All about Service Level Agreements & their uses


Service Level Agreement (“SLA”) is an important part of a contract that includes mutually agreed upon terms between a service provider and their customers, ensuring the services provided meet certain thresholds (i.e., uptime, responsiveness, etc.). This can include technical support services such as guaranteeing improved CSAT score, faster email response, or that 98% of customers calling in will receive First Call Resolution (FCR).

Who can enter an SLA?

An SLA had originated with network service providers but are now widely used in a range of IT related fields. Some examples of industries that establish SLAs include IT service providers and managed service providers, as well as cloud computing and internet service providers.

Corporate IT organizations, particularly those who have embraced IT service management, enter into SLAs with their in-house customers and users in other departments within the enterprise. An IT department creates an SLA so that its services can be measured, justified and perhaps compared with those of outsourcing vendors.

Reasons why every company should enter into a SLA:

  1. To align expectations and requirements with service providers
  2. To document timelines such as development, servicing errors, response times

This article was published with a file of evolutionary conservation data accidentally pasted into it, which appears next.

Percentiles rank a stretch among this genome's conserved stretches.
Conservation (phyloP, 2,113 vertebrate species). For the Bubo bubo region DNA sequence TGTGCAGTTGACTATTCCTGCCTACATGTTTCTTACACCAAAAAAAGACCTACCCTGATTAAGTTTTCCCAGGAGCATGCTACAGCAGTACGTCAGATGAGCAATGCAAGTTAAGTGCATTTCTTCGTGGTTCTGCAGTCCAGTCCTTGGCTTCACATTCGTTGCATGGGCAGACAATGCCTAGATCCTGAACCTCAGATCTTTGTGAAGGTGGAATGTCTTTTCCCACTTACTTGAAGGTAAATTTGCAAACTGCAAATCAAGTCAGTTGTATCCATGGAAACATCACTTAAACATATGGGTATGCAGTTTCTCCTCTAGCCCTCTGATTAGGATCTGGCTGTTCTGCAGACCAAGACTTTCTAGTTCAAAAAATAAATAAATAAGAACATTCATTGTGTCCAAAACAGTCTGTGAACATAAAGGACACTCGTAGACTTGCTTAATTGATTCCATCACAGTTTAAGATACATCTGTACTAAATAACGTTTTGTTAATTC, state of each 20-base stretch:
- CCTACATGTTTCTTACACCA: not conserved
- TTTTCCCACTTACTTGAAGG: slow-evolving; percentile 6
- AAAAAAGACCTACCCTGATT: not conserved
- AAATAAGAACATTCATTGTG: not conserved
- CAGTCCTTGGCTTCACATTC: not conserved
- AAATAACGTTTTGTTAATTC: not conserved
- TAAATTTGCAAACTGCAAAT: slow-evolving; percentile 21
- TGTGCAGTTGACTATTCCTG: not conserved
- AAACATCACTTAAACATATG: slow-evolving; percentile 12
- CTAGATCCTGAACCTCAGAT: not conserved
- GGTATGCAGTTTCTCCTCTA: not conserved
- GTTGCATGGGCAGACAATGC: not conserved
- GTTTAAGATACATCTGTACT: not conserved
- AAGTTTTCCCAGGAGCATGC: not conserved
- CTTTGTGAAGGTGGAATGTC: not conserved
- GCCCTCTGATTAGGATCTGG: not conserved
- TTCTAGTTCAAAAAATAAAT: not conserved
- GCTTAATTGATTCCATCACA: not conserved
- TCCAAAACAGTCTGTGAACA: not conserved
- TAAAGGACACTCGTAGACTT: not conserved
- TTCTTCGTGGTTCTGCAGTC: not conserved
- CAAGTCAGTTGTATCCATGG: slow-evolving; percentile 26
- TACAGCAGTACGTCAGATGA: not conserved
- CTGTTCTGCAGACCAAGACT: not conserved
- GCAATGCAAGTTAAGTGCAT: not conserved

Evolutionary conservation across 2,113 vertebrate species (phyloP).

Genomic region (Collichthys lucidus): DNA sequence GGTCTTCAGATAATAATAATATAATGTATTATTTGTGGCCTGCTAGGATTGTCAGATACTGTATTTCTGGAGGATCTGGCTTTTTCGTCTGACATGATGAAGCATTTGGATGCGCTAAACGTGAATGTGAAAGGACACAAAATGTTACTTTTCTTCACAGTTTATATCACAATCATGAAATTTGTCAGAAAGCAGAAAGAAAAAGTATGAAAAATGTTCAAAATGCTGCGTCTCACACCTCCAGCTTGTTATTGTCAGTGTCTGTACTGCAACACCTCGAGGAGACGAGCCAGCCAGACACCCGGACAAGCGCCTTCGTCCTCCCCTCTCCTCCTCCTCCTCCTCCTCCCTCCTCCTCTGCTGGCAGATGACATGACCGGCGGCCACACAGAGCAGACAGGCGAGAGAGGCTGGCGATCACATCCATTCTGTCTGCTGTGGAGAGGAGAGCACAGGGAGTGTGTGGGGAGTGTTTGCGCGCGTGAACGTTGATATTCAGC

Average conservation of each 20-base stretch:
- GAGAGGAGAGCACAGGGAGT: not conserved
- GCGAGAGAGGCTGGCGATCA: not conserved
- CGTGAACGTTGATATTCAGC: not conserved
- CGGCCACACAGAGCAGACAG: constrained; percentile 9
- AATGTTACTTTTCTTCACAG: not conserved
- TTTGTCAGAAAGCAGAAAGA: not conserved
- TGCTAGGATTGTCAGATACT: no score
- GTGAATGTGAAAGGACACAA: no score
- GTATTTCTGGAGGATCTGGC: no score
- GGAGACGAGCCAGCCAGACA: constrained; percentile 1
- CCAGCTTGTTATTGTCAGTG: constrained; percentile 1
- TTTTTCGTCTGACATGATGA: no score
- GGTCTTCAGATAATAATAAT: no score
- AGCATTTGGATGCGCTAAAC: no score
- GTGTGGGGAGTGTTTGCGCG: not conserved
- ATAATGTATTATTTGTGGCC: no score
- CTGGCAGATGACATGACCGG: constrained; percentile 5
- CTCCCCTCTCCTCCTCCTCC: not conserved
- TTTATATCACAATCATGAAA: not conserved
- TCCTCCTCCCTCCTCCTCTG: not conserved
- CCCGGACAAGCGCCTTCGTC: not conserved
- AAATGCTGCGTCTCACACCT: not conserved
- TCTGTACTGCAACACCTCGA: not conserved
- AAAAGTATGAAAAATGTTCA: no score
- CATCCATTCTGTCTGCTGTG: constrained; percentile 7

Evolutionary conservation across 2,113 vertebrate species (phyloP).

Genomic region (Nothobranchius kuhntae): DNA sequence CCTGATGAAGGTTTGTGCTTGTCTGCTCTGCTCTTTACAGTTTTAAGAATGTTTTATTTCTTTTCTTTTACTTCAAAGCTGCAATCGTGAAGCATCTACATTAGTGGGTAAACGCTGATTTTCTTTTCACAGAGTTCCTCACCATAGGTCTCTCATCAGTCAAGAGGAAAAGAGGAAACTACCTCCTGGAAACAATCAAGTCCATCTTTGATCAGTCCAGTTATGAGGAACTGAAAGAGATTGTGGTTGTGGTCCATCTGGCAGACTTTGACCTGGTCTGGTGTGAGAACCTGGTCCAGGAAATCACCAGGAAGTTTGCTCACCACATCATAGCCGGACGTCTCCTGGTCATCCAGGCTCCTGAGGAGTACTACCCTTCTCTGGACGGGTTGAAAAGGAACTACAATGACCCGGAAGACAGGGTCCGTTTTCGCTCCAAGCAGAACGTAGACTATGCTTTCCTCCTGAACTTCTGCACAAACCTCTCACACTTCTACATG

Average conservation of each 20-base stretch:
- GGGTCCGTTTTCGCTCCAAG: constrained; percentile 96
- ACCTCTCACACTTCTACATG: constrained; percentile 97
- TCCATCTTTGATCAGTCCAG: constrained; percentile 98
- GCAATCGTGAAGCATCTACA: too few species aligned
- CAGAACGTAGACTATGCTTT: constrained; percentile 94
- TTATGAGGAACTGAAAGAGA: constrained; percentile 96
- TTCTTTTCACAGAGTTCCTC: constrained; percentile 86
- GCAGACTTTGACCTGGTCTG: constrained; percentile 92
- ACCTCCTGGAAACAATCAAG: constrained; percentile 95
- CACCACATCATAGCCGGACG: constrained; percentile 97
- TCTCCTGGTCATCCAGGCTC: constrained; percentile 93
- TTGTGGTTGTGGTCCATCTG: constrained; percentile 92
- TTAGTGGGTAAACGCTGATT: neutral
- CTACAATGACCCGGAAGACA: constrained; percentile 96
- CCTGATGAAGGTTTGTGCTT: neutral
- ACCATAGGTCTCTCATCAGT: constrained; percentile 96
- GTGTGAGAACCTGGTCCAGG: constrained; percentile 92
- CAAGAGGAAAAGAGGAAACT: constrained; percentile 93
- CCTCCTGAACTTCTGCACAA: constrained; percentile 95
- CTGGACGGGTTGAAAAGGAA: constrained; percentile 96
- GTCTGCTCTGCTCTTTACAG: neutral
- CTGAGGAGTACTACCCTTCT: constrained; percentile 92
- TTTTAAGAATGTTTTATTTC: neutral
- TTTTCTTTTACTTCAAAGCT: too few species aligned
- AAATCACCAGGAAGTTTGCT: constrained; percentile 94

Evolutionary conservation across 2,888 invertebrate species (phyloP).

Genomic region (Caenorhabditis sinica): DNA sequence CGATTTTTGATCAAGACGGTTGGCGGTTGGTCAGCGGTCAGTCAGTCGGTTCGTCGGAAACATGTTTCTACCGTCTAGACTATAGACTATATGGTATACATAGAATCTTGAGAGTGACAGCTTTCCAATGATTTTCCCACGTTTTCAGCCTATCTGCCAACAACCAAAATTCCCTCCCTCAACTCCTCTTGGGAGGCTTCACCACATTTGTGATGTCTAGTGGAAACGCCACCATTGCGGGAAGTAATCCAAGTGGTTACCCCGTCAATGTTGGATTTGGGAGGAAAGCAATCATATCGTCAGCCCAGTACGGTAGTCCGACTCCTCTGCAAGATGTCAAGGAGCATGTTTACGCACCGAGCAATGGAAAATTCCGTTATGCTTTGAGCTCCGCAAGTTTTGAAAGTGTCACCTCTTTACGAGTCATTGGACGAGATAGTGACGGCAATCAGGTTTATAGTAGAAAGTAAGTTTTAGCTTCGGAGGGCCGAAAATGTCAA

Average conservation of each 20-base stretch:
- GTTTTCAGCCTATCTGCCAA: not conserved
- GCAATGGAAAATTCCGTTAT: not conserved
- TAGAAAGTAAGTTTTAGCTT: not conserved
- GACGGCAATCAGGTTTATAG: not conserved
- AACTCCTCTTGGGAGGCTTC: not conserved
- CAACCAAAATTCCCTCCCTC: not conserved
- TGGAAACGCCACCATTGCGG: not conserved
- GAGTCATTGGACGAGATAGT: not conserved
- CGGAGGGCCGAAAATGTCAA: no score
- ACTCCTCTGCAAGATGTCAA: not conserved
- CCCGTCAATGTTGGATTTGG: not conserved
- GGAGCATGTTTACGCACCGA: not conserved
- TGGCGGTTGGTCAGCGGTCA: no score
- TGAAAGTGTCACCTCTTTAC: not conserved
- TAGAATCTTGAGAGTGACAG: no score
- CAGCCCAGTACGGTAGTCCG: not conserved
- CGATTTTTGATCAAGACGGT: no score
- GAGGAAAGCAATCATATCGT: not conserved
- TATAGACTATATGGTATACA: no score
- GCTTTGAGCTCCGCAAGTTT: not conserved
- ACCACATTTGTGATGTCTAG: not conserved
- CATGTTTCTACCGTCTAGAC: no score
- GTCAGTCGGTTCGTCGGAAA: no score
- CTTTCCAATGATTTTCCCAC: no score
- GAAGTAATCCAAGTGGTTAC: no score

3. Measuring service quality
  4. Documentation of procedures and best practices
  5. To ensure clear communication
  6. Mutual protection
  7. To clearly outline remedies
  8. To positively impact customer service quality

Critical Components of an SLA:

The service commitments outlined in an SLA should cover all these essential elements in clear and specific detail:

  • Service – the service or action the outsourcing partner provides. For example, your internet provider gives you internet access.
  • Measurement – this is a metric that quantifies the service commitment. Using the internet provider example, the measurement could be 99.999% availability (also known as “five nines of uptime”).
  • Interval – the measurement (metric) that must be captured at defined intervals. For example:
    • “Every time the helpdesk is called..”
    • “… every month”
    • “… average of all tickets every month”.